Brazil have been granted automatic qualification for both their men's and women's teams for Rio 2016 ©FIBA

Brazil will compete in the men’s and women’s basketball competitions on home soil at next year’s Olympic Games in Rio de Janeiro after resolving their dispute with the International Basketball Federation (FIBA), it was announced today.

The decision was made at a meeting of FIBA’s ruling Central Board in the Japanese capital Tokyo and follows basketball’s world governing body giving Brazil a deadline of July 31 to settle their “significant” debt.  

The Brazil Olympic Committee has made a “firm commitment” to pay the outstanding money, with the announcement coming as a result of a proposal put forward by the Brazil Basketball Confederation.

It outlined the reasons why Brazil should be granted a place at Olympics in Rio de Janeiro, all of which met the requirements laid out by FIBA.

The host country is traditionally given an automatic berth to compete in its home Olympics but, according to FIBA statutes, the final decision rests with the Central Board.

Brazil have never won an Olympic gold medal in the sport.

The women, however, claimed silver at Atlanta in 1996, losing to the United States in the final.

The men, meanwhile, have won a bronze medal on three occasions, at London 1948, Rome 1960 and Tokyo 1964.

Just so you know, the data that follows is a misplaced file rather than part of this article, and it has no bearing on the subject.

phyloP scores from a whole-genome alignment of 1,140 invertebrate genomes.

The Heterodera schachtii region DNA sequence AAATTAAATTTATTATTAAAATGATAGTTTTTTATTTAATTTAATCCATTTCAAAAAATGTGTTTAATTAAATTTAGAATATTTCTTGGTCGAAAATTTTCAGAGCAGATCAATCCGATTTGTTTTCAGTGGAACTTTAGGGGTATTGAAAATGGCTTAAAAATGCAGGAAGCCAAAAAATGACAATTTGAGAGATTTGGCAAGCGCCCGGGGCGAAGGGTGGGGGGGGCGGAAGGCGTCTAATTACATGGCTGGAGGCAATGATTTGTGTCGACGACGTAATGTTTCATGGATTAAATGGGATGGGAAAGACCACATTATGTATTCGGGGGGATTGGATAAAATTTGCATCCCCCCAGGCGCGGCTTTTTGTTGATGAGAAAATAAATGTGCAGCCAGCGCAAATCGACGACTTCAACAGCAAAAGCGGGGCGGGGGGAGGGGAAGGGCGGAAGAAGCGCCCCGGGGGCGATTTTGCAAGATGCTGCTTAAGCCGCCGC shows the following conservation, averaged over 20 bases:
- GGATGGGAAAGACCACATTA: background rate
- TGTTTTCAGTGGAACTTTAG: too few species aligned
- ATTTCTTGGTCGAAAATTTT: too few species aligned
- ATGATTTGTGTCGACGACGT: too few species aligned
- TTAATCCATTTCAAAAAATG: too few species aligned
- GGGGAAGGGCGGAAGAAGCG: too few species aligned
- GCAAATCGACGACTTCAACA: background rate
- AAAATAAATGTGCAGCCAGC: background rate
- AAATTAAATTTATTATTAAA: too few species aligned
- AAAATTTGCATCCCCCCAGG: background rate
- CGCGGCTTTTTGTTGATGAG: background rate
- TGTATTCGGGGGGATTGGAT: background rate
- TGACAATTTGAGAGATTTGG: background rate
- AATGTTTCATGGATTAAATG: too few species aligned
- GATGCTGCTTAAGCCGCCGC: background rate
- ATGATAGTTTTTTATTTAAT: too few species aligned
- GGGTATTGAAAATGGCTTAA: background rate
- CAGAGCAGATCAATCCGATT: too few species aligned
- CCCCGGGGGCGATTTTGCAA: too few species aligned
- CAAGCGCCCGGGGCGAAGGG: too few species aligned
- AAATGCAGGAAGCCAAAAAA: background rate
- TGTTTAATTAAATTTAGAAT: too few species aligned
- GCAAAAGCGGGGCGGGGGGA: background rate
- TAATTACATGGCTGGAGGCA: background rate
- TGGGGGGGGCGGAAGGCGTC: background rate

Russia have been allowed to compete in upcoming international competitions despite the RFB's suspension
Russia have been allowed to compete in upcoming international competitions, including next month's EuroBasket Championships, despite the suspension of its national governing body ©Getty Images

FIBA’s Central Board also upheld the suspension placed on the Russian Basketball Federation (RFB) by its Executive Committee at the meeting but allowed them to participate in upcoming competitions, including the EuroBasket Championships in September, which doubles as a qualification event for Rio 2016.

Russia’s national teams were banned from competing in international tournaments, with FIBA citing Governmental interference as the reason for the suspension imposed on July 29.

FIBA claimed “longstanding institutional and legal issues” had prevented the RFB from being governed properly.

In cooperation with the Russian Olympic Committee and Russian Ministry of Sport, FIBA also announced they will establish a Task Force to establish statutes and regulations for the RFB.

“Russian national teams will be able to take part in all FIBA's tournaments, however sanctions in relation to members of the RFB will still remain in place,” Russian Deputy Sports Minister Pavel Kolobkov told R-Sport.

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